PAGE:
Entering the Anaheim Convention Center last year for my first show was an interesting experience. It was much larger than anticipated, and there was little time between meeting companies. The show was large and it could be a little overwhelming to try to cover it all. For this year’s MD&M show, I don’t expect much to change.
While I am excited to leave Manhattan, it isn’t completely because of the weather. The MD&M show provides an opportunity to meet with many companies face-to-face, not only to obtain press and new product releases, but to see what their focus is. To try and expedite this information to the Machine Design readers, I will continue live tweeting from @jkerns10. Some companies will be tweeting as well, so keep an eye out for #UBMWest.
Tuesday was my first day on this year’s show floor and while I saw many of the same companies as last year, there were a lot of new products and trends—including plenty of collaborative robots. Many companies are seeing the value of having a benchtop robot that can give workers an extra hand. Some companies are using Universal Robot’s technology with handy grippers, while others are getting ready to launch their own collaborative robots. Fanuc is working on a family of robots and unveiled the new CR-7iA collaborative robot at this year’s show. The CR-35iA released last year and is currently available.
Another trend I’m noticing is the big automation companies are displaying highly dynamic and programmable automation lines powered by linear induction. Linear motors offer far fewer moving parts, and this technology offers seemingly limitless possibilities in automated lines.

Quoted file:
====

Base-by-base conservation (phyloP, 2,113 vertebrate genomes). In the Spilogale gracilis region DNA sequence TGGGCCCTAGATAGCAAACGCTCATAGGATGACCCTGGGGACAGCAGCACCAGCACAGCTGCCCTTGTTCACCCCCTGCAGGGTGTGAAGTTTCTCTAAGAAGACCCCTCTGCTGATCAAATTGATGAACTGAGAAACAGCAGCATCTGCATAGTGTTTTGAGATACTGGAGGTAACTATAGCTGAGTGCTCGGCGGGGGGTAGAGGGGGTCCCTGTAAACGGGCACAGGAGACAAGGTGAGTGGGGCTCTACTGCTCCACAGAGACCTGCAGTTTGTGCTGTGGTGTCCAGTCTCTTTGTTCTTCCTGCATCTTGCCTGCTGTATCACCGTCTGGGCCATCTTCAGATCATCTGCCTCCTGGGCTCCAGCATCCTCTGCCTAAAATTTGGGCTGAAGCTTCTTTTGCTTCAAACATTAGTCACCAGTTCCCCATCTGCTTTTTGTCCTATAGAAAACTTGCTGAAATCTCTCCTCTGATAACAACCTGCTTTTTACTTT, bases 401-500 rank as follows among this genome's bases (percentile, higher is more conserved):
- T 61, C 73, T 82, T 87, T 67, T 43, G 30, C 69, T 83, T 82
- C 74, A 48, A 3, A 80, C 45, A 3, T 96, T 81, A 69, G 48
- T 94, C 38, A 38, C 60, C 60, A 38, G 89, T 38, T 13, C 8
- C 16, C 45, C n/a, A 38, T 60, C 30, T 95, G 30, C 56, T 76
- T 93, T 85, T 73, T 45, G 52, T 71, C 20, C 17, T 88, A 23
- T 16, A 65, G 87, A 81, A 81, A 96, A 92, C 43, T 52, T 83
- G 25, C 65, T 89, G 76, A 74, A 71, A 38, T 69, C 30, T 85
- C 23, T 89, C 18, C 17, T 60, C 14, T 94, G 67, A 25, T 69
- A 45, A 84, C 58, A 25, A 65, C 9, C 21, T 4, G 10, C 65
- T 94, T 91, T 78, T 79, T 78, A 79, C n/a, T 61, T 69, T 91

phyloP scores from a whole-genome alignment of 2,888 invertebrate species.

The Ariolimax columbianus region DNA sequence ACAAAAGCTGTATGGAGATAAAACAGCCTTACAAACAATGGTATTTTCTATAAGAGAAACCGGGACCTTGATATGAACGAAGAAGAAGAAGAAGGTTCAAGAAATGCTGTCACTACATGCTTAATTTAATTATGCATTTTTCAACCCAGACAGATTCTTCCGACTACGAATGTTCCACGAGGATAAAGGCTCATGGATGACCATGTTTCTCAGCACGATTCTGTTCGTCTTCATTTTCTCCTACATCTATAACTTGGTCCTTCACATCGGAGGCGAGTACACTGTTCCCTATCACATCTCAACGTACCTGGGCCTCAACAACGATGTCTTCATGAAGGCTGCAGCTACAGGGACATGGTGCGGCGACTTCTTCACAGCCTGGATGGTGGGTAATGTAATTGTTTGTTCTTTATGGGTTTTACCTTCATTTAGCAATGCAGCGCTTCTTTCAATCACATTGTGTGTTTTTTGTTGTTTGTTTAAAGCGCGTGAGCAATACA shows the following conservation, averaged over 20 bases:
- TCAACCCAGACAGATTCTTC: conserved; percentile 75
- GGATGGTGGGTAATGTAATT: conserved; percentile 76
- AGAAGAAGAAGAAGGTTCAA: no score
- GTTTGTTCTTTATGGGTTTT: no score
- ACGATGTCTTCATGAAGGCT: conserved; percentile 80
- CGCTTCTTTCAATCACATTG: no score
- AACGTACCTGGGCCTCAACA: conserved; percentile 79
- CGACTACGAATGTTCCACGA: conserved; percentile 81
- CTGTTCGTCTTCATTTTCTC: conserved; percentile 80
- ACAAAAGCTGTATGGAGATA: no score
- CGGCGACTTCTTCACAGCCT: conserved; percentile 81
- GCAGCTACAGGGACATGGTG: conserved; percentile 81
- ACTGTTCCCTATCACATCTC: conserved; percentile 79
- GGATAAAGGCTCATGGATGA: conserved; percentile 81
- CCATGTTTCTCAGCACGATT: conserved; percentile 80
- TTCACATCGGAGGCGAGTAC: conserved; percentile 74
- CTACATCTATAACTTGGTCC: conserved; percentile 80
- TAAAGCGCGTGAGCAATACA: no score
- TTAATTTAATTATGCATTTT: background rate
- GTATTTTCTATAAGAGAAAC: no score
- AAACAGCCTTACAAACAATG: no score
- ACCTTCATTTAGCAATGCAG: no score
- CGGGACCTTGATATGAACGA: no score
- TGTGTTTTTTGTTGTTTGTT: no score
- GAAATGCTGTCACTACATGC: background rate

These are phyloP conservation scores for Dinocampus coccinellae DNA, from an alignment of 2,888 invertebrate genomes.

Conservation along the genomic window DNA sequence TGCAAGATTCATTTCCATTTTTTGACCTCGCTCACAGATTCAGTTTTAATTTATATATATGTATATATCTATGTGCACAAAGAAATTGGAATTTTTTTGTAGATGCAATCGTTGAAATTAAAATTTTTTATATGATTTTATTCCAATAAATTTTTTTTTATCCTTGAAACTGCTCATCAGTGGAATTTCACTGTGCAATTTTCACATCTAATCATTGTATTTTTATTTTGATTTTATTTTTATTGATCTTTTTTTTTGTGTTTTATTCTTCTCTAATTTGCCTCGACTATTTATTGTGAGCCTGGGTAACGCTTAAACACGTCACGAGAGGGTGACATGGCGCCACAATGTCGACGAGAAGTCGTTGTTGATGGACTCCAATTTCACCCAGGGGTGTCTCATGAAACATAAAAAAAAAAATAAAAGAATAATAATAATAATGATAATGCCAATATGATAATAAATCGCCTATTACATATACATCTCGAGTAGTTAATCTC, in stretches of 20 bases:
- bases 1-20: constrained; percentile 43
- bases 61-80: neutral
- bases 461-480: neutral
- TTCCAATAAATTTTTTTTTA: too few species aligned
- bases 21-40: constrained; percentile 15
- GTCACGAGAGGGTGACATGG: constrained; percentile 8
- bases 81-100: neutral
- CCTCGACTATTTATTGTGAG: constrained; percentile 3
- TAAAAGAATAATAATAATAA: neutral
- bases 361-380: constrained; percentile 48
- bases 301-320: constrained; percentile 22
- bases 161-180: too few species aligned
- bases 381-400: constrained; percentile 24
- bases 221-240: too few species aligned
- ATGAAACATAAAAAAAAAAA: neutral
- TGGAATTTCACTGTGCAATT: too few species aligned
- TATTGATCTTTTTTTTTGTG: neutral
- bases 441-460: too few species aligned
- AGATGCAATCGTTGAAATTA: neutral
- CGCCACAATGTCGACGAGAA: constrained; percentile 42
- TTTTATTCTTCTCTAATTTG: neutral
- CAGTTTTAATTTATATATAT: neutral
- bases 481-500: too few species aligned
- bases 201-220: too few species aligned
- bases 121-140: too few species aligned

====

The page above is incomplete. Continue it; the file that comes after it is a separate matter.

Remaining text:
Where did all the 3D printing companies go? Last year seemed to showcase an endless array of 3D printers, and this year I only noticed a few. The ones I noticed were more for metal and nylon parts. One 3D printer that always has a strong showing at MD&M is Protolabs. They told me things are going well and, despite 3D printing being popular, the company’s injection molding is still a quick and great way to make prototypes and streamline production to manufacturing if that is the end-goal. Protolabs assured me though that both technologies were going strong.
This show was the first time I ran into Futek, a company that knows how to engage with an engineering audience. Showing off its technology by integrating the company’s sensors with Legos, passersby could interact with simple components to sort marbles or operate a crane. Many others were showing off sorting machines and robots arms. Denso brought their baked cookie serving arm again, and while the company’s technology is capable of doing much more, show-goers need to take a minute, stop, and grab a cookie when they see this display.
I am about to run back into the MD&M show to see what Bimba, B&R Automation, Altech, and many others have to show. I’m happy to stay here as long as it takes to get as much information as possible.